WESTPORT — For a time when he was in high school, Justin Paul thought he might be a lawyer.

“I had not planned to go to school for music or for musical theater,” Paul, a Grammy, Oscar and Tony award winner and Staples High School graduate told a rapt crowd of less than 100 students, staff and parents.

Instead, Paul said he was considering a career path “that seemed normal and straightforward.

“I feel like now, at least here, there’s such a sense that there’s a future in the arts, and that wasn’t necessarily so much the case at that time,” Paul told those gathered in the Staples auditorium March 9.

The Westport native also made a stop at Coleytown Middle School the same day to talk to the students about their March 23-25 performances of “James and the Giant Peach,” for which Paul wrote the music and lyrics to the musical adaptation of Roald Dahl’s beloved children’s book.

Paul also has a connection to the Staples Players’ upcoming production of Stephen Sondheim’s “Merrily We Roll Along.” As a senior, Paul actually starred in Staples’ 2003 musical, playing the jaded, former Broadway composer turned Hollywood producer Franklin Shephard.

But his status as a leading man in high school productions left him unsure how his talents would translate at the collegiate level. Instead, he visited several schools his junior year without their theater departments in mind. If not for the intervention of a stranger later that year, convention may have outweighed passion, and the music of “Dear Evan Hansen,” “The Greatest Showman” and “La La Land” that has become so well-loved in the past half decade might never have existed.

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Composer, lyricist and Staples High School graduate Justin Paul holds a sing-along to a song from "The Greatest Showman" at the high school March 9. "The Greatest Showman" was written by Paul with his partner Benj Pasek. Paul won an Oscar for "La La Land" in 2017.

Media: Justin Papp

“After a performance of ‘Into the Woods,’ someone random, who I don’t know ... was like, ‘Great job, I loved your performance, I really hope you’re going to keep doing this,’” Paul said. “I hadn’t really thought about that; I hadn’t entertained the idea as a real thing.”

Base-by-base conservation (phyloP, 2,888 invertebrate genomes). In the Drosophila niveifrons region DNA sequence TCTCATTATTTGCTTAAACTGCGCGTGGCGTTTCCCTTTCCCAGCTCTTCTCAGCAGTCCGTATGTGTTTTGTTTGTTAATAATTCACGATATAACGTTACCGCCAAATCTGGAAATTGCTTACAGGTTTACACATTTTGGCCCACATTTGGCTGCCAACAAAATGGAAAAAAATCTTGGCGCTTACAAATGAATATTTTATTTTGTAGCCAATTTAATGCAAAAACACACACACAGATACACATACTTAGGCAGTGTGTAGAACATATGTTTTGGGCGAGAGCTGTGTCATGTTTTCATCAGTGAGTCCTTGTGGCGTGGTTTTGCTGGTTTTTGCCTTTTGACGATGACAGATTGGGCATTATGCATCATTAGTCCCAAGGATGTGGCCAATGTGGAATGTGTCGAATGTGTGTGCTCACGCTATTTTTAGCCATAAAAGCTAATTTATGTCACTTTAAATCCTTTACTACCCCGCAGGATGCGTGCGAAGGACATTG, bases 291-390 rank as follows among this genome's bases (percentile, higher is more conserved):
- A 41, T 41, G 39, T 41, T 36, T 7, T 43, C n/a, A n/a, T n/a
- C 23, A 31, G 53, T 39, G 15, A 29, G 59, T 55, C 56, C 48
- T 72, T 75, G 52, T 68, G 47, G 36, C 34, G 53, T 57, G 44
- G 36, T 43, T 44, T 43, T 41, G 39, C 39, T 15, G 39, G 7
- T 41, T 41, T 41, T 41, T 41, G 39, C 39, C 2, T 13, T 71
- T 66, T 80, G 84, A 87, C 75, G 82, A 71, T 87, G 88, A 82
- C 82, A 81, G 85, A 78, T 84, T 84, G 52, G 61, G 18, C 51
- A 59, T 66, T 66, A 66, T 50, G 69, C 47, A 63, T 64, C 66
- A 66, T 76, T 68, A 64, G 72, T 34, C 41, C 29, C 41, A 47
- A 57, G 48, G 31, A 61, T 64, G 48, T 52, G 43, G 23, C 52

Paul, now 34, ultimately followed the advice of that unknown person and enrolled at the University of Michigan’s theater school to become an actor, though his success was immediately limited by his lack of rhythm.

“I got to college and everyone that I was in school with was a better dancer than I was,” Paul said. Upon arriving in Ann Arbor, he remembered showing up to his first ballet class improperly dressed in baggy sweatpants and unprepared for the precise movements. Instinctively, he gravitated toward those in class who, like him, were struggling.

“I became friends with someone else in my class who was also terrible at ballet. His name was Benj,” Paul said, referring to his longtime musical partner Benj Pasek, with whom he wrote the music for “Edges,” “Dear Evan Hansen,” “James and the Giant Peach” and others.

The pair bonded over their lack of rhythm and shared frustration at being passed up for leading parts in school productions. Paul said he was cast his sophomore year in two-bit parts as a coroner and as a “party-goer” in his school’s production of “City of Angels,” a play which Paul mistakenly thought would play into his strengths as a singer. In the same show, Pasek was cast as “man with camera.”

Pasek and Paul decided to take their fate into their own hands. Rather than try to fit the mold set by the likes of successful stage performers Gavin Creel or Steven Pasquale, both of whom Pasek and Paul admired greatly, they decided to pursue success on their own terms.

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“We started to think what should we be doing, what could we be doing? Out of that frustration and sort of not succeeding, the way we felt we would, we turned to writing more,” Paul said.

That fateful turn to writing led to the production of Pasek and Paul’s first original play, “Edges,” named in part for a Sondheim lyric, and the unlikely road from Westport to Broadway and Hollywood stardom that the latter navigated.

Though they share similarities, Paul’s fortuitous ascent is very different from that of the “Merrily We Roll Along” character he once portrayed, Franklin Shepherd, who discarded friends and sold out to achieve fame.

Instead, Paul continues to work with his friend, Pasek, and he continues to pursue his love of musical theater, both on stage and on screen, on his own terms. One of the most poignant pieces of advice he doled out to the Staples Players in attendance, was not too take for granted the friendships formed on the auditorium stage.

“It’s crazy the way that the relationships you guys are forming now are going to end up being the ones that carry through for a lot of your life,” Paul told the students.

For the younger generation of Staples Players Paul was addressing, including sophomores Sam Laskin and Justin Dusenbury, both 15, who listened to Paul’s story and participated in a sing-along with the composer, the experience was a beacon of possibility.

“It’s crazy to think we have access to someone with those accolades,” Laskin said.

“It’s very inspiring. He’s made it so far,” said Dusenbury, who plays a TV newsman and is in the ensemble for “Merrily We Roll Along.”

The Staples cast will perform March 16, 17, 23 and 24 at 7:30 p.m. and March 18 at 3 p.m. At the March 23 show, Lonny Price, who originated the role of Charley Kringas in the original Broadway production of “Merrily We Roll Along,” will host a talk-back after the performance, speaking with the student actors and audience members.

justin.papp@scni.com; @justinjpapp1; 203-842-2586